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Trauma

You may be surprised to know that trauma is not an uncommon experience, particularly childhood trauma.  According to research, 1 out of every 2 people has experienced at least one traumatic event or circumstance in their childhood (Felitti et al., 1998). Trauma, which comes from the Greek word wound, can have either or both a profound positive or negative impact on development.  Negative impact includes disrupted neurodevelopment, social-emotional and cognitive impairment, an increase in risky behaviors, disease, disability, social problems, fragmentation of the self and even early death.  Trauma can also produce perpetual instability such as difficulty with maintaining healthy daily habits and routine, continuous replication of problematic relationships (e.g., friendships, family and at work), patterns of problematic behavior or reenactments/recreations of trauma experienced in the past (e.g., finding oneself in one abusive relationship after another).  Trauma positive impact (a.k.a. resilience) include increased empathy for others, increased levels of insight and understanding as well as internal motivation.  Trauma can also help to enhance the depth of a person's character and/or significantly contribute to the development of emotional strength and fortitude that inspires others around you.  Research on the positive outcomes of trauma refers to this as minimal-impact, emergent, and vicarious resilience.  Trauma can act in a compensatory manner meaning that as functioning diminishes in one area, functioning is enhanced in others.  You may also develop a strong sensitivity to particular environmental stimuli. Unfortunately, the negative impact of trauma can outweigh or undermine resilience or persist at the expense of continued personal and relational growth when gone unexamined.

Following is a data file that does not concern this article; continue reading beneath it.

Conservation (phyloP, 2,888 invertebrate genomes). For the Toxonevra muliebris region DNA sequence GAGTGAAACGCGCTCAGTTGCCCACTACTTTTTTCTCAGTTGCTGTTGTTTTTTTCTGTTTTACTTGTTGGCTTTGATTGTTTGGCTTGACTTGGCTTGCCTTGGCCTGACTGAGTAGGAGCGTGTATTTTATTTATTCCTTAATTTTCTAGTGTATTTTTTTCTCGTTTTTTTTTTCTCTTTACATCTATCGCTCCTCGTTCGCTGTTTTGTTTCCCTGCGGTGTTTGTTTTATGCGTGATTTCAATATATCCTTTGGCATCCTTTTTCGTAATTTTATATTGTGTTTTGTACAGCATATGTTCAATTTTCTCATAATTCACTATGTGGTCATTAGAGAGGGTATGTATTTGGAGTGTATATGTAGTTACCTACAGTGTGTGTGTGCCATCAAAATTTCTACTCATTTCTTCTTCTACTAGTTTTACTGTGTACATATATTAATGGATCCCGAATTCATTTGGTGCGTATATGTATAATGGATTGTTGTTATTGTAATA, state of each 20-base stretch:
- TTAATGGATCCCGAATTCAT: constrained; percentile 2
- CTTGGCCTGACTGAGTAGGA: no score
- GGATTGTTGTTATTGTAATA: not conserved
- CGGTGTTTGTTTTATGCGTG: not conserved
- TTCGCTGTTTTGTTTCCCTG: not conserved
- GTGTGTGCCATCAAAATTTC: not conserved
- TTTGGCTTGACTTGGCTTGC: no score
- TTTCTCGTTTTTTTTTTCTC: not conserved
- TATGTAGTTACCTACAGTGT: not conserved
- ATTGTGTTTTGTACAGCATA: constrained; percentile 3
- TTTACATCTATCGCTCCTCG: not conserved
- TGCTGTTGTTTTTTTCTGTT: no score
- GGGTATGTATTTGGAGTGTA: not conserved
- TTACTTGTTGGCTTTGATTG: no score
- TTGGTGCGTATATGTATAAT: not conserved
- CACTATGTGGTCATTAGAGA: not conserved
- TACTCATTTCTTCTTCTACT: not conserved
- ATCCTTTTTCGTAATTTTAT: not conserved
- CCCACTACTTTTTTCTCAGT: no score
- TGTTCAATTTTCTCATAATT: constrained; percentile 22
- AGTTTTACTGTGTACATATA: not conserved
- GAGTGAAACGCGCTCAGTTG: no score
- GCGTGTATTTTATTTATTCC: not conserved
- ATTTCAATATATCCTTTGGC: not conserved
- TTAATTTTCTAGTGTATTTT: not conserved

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Understanding Trauma

Trauma can be acute (a one-time event such as 9-11) or chronic (living in poverty or the absence of a parent due to imprisonment).  Traumatic stresses are events that cause traumatic symptomology but generally has limited longevity and not as severe.   When someone is traumatized or experienced traumatic stress, adaptive mechanisms in our body and brain that are designed to help keep you safe may become overactive causing underactivation in other areas.  The limbic system (the emotional meaning-making system in the brain) typically becomes hyperactive while the prefrontal cortex (logical part of the brain) becomes hypoactive.  Our central nervous system (CNS); sympathetic (your brakes) and your parasympathetic nervous system (your acceleration/go) in the body may also become hypo and/or hyperactive as well.  Polyvagal theory expands on these concepts as well as describes how trauma can shut the brain and body down in many ways (e.g., socially, emotionally etc).  Basic biologically driven survival adaptations such as fight, flight or freeze (e.g., failing to have an appropriate response to a relatively simple question) strategies can dominate functioning and operate automatically/involuntarily and underneath a person's conscious awareness.